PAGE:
But back to the Plank House…the home was originally built by settler Roger Jackson, then later purchased by the woman known only as Margret. The Mancerchias named their house the “Plank House.” While it was built after Blackbeard’s death, foundations found show that another structure was on the property even earlier. Margret did not live there until after Blackbeard’s death though, so while Blackbeard is recorded as visiting her often near Second Street/Discord Lane, he was never in the Plank House specifically.
Because of the bombardment there are no other (known) pre-Revolutionary period houses left in Pennsylvania’s third oldest town besides Margret’s home. Residents are still finding evidence of the British. In 2010 a woman planting flowers dug up a cannonball from that attack.
The Plank House is solidly built (it is still standing after all!) from 7-foot (2 m) by 11-foot (3.5 m) rectangular logs. The siding has hand beaded, ship-lapped siding and hand-carved brackets. Originally, the house was near Second Street, nicknamed Discord Lane, because it was the most popular place for pirates to drink, carouse and brawl. Margret lived close to Discord Lane but not much is known about their relationship or her.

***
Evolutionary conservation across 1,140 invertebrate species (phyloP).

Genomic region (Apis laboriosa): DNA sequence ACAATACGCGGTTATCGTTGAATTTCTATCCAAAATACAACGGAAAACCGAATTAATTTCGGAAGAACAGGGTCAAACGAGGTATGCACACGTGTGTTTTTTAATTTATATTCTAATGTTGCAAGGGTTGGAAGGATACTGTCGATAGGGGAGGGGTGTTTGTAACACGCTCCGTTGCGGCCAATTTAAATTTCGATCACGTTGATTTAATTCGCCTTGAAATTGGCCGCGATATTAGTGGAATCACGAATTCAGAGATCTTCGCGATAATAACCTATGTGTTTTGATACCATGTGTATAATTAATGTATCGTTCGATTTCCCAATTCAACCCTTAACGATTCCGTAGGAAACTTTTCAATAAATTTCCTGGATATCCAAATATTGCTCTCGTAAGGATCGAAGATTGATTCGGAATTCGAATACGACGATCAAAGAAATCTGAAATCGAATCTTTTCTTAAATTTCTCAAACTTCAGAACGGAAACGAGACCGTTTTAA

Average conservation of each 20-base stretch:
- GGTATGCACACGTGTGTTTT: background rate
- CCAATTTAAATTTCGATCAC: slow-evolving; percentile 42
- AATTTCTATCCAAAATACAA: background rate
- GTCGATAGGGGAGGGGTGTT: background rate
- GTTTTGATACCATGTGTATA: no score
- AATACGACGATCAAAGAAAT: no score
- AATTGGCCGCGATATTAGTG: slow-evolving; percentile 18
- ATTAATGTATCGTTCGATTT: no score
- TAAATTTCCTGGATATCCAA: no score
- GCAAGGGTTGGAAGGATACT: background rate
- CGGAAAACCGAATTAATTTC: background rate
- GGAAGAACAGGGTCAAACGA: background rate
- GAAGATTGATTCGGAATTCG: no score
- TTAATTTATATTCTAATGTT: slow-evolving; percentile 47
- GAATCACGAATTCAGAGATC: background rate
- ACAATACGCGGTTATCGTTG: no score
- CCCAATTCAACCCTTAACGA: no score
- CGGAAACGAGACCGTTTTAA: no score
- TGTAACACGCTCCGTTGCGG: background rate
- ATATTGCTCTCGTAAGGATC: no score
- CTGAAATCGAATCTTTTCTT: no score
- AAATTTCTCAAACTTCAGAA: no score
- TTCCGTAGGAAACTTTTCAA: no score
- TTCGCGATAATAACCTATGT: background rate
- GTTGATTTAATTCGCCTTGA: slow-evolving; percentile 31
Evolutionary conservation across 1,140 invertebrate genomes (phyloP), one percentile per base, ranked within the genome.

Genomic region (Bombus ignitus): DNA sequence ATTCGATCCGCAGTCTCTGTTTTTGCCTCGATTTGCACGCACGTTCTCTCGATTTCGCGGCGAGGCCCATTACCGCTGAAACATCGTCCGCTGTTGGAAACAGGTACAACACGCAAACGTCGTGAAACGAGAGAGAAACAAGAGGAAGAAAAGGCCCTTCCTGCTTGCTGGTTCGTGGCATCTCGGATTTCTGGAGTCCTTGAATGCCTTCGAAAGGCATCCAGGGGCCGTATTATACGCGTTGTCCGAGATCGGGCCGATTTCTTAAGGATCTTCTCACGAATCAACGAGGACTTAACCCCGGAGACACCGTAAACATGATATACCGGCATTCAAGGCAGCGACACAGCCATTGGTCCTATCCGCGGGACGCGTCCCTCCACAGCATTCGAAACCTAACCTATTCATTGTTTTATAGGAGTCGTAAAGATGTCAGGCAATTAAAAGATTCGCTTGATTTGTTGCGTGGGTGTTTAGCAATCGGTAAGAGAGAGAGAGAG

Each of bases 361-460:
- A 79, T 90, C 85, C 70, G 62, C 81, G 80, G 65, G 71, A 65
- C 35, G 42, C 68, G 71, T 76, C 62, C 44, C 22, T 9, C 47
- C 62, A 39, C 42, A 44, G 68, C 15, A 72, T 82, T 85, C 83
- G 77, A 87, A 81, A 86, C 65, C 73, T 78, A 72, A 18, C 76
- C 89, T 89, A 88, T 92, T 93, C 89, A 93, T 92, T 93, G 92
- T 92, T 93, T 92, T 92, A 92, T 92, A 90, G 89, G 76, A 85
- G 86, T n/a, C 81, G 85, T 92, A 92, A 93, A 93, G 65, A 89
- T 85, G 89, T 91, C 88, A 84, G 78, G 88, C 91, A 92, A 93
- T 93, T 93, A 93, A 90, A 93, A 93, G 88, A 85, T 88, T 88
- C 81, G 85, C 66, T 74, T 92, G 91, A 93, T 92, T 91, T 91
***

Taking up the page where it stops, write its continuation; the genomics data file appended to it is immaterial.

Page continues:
In 1718 the governor of Philadelphia issued a warrant for Blackbeard’s arrest. The pirate quickly left town, nabbing two French ships headed to the Caribbean. The governor quickly sent two ships after him. Blackbeard sailed for the safety of Bermuda, robbing only several English vessels along the way for the provisions he needed.
When Blackbeard returned to the colonies, rumors that he was in North Carolina reached those hunting him over his piracy in Pennsylvania and Virginia. Fears of another blockade made Blackbeard an important target and the increase of pirates on the shoreline worried local government officials that law-abiding seamen would be easily enticed into piracy.